The effort to make money off of violating privacy won’t work because companies aren’t equipped to turn data into sales.

III. “This Is Fair.” Justice Requires That ISPs Pick A Single Classification: Common Carrier or Private Enterprise

There is a doctrine in tort law that common carrier services like buses and trains have reduced duties to customers. Private carriers have more discretion about how to run their business, but have increased liability. In the famous tort case Paslgraf v. Long Island Railroad, a railroad company was not held liable when a passenger’s explosive package accidentally detonated, causing injuries. Part of the reasoning relied on the notion that the railroad was a common carrier, and such service providers are not liable for some acts of their customers because they have less discretion regarding their customers than a private carrier has.

This reasoning ought to be applied to internet service providers: ISPs can be either a common carrier or a private carrier, but must accept the responsibilities and limitations of whichever classification they choose.

If ISPs want the benefits of being private enterprises, they need to take on the liability commensurate with those benefits. The concept of safe harbours in the DMCA is predicated on the notion that ISPs are a sort of public utility or common carrier. ISPs that want the benefits of private business need to be liable for crimes and damages that common carriers would not be liable for.

ISPs believe they have a right to the data of their individual customers, such as their browser histories and app usage rates. If they are so interested in the private information of their customers, they should take on criminal liability for crimes committed by their customers, from piracy to identity theft to terrorism or child pornography. This is the burden of responsibility. If an ISP is truly entitled to the content of a customer’s online activity, they are responsible for that content. There is no entitlement without responsibility. This is a fundamental precept of justice that permeates the law.

If the ISP does not want to be liable for the crimes committed using their services, they must opt for the common carrier approach to providing internet and information services. The idea of ISP access to consumer data without responsibility to the consumer is not just offensive to privacy or comfort- it is offensive to the very concept of justice and fairness. It is the ISP getting something extra from a consumer in return for nothing. Forcibly taking from someone in exchange for nothing is the clearest possibly understanding of theft.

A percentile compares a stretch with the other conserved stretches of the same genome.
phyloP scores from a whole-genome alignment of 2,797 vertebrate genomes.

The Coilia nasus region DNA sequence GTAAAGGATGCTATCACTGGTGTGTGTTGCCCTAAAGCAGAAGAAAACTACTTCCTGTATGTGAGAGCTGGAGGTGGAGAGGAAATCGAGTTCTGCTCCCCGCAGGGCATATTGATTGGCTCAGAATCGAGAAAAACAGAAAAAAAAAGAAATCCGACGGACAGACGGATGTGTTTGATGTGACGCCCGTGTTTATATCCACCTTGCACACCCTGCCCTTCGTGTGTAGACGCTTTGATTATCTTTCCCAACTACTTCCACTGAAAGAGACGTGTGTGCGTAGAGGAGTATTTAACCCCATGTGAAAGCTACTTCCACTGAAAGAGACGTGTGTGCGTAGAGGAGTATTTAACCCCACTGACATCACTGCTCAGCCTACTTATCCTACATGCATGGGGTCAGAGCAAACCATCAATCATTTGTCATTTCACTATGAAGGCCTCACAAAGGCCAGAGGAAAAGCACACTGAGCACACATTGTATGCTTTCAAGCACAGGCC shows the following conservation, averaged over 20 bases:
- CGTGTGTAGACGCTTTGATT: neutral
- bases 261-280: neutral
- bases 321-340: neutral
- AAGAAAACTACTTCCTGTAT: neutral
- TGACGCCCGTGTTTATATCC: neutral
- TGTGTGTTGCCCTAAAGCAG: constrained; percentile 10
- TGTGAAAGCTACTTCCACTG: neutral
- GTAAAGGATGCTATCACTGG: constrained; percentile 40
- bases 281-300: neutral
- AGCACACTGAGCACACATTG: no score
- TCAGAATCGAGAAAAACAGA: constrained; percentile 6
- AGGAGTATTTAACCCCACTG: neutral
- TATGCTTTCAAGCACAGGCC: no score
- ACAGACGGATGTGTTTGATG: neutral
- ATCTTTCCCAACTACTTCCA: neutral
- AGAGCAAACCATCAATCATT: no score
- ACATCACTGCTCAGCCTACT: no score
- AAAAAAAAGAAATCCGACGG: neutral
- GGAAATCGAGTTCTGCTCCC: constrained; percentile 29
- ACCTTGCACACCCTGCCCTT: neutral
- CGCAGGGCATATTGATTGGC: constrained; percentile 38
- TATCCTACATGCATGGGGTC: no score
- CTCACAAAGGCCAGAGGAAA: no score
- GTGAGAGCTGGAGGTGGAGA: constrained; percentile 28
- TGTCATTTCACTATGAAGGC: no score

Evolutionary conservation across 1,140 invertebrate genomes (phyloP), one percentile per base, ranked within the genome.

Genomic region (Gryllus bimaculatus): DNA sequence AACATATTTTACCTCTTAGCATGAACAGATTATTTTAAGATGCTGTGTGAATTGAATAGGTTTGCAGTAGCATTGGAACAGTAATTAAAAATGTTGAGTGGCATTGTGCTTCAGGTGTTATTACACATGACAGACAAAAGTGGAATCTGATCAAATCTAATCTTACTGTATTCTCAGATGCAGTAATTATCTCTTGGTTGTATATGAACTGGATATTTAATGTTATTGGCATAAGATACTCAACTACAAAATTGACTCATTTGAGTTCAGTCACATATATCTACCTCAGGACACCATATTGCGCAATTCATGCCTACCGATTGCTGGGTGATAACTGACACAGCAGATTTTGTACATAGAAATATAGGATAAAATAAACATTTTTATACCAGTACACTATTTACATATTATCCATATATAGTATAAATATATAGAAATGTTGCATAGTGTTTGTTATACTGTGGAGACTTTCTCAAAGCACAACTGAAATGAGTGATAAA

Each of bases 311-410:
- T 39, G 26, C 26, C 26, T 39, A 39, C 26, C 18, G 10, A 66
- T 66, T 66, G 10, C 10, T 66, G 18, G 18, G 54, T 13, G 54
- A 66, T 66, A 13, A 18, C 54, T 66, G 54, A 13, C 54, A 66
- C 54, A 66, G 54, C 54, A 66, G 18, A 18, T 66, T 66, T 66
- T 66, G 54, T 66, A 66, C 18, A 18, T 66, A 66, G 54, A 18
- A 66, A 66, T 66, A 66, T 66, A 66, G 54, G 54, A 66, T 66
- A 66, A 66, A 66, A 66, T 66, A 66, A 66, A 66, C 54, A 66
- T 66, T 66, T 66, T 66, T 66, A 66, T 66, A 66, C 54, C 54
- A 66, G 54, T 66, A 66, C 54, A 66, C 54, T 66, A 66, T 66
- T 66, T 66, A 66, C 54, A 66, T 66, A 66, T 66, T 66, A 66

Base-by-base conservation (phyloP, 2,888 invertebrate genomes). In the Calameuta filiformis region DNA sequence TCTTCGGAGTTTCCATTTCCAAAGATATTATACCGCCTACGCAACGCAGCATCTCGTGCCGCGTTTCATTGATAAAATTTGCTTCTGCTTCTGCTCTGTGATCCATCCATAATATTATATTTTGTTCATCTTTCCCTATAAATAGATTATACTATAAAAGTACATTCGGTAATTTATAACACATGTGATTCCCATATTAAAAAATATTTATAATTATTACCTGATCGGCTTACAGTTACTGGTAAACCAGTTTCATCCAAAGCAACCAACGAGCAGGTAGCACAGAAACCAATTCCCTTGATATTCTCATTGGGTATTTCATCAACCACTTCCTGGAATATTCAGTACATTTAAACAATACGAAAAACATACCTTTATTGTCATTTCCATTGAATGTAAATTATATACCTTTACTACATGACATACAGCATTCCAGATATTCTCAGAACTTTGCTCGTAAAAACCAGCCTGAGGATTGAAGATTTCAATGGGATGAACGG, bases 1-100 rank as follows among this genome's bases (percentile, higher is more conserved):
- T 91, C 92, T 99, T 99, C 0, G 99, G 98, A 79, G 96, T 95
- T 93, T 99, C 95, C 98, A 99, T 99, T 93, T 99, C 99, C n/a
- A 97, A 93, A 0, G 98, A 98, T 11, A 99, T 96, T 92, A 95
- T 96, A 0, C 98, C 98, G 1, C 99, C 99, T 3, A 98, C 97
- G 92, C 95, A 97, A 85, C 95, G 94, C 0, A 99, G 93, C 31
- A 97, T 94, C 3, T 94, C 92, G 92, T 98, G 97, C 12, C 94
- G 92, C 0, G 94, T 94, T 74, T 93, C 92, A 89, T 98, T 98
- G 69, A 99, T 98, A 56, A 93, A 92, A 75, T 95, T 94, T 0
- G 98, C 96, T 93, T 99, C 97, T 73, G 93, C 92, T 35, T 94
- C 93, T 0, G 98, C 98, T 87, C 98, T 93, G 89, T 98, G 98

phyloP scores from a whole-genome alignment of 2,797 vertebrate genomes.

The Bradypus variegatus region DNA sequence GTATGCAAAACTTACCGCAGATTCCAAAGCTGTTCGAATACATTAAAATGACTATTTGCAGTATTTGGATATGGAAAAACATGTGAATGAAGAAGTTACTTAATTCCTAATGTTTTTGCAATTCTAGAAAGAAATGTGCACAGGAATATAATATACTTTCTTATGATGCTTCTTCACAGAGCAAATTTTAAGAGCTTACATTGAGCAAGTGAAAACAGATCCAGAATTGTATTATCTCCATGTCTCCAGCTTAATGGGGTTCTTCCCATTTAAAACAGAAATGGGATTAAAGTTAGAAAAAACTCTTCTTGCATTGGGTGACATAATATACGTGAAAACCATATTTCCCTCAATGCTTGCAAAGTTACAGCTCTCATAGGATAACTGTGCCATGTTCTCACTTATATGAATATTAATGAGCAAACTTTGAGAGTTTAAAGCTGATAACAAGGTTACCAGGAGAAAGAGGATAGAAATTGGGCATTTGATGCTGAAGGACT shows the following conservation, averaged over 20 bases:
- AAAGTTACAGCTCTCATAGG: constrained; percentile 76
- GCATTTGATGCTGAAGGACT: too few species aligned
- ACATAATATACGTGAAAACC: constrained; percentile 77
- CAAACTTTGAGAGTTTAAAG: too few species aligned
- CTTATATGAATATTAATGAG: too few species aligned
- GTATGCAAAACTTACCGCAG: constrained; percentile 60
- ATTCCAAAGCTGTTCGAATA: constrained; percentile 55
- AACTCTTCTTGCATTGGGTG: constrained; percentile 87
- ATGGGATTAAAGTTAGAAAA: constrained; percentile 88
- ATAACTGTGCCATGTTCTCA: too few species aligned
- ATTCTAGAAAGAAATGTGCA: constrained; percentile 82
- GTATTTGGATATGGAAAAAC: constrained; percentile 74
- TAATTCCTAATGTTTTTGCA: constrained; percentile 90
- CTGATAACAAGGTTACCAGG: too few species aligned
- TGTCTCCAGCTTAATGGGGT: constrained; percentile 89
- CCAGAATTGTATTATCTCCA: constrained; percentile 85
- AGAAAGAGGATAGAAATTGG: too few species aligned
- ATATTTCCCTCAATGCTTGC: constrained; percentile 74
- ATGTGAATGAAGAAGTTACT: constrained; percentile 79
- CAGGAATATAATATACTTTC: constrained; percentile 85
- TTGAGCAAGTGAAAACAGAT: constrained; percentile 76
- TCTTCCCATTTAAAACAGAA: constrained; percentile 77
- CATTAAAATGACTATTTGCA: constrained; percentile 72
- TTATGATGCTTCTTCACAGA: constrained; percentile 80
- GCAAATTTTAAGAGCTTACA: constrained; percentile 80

Conclusion

The data that ISPs will sell to 3rd parties is unlikely to make advertising substantially better, due to the challenges in execution. The larger issue is settling the classification of ISPs in the context of telecommunications law. ISPs can be either private enterprises or common carriers. They cannot continually shift their classification from moment to moment to suit convenience, reaping rewards and rejecting responsibility.

Update: ISPs earn their place… And they really have a cultural status.

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Employer Facebook Checks: How the Law Struggles with Culture and Ignores Metaphysics

Question of privacy in cyberspace cover a vast range of applications. One that I find interesting is the use of social media as a tool by potential employers to research prospective employees. This is interesting because it is at an intersection of cultural, technology, law, and metaphysics.

It is increasingly common for employers to check on a prospective employee’s Facebook page (or other social media). I like to use the case study of Stacy Snyder in this NYTonline article: http://goo.gl/bMw0Kl

The issue is that a student-teacher was dismissed over a photo on her MySpace (that dates the example a bit, eh?) that was captioned “Drunken Pirate.” This situation becomes the image of concern: an employer delving into your personal (yet published) photo album to look for objectionable material.

Let me divide up the issues:

1) The legal and/or cultural claim to privacy. Before Facebook or MySpace, it would be extraordinary for an employer to ask to see photos from your latest party as part of the application process (barring government security clearance checks). Although social media has allowed us to share such personal material with a wider range of friends, we are not culturally comfortable simply surrendering previously private/personal material to the entire public sphere.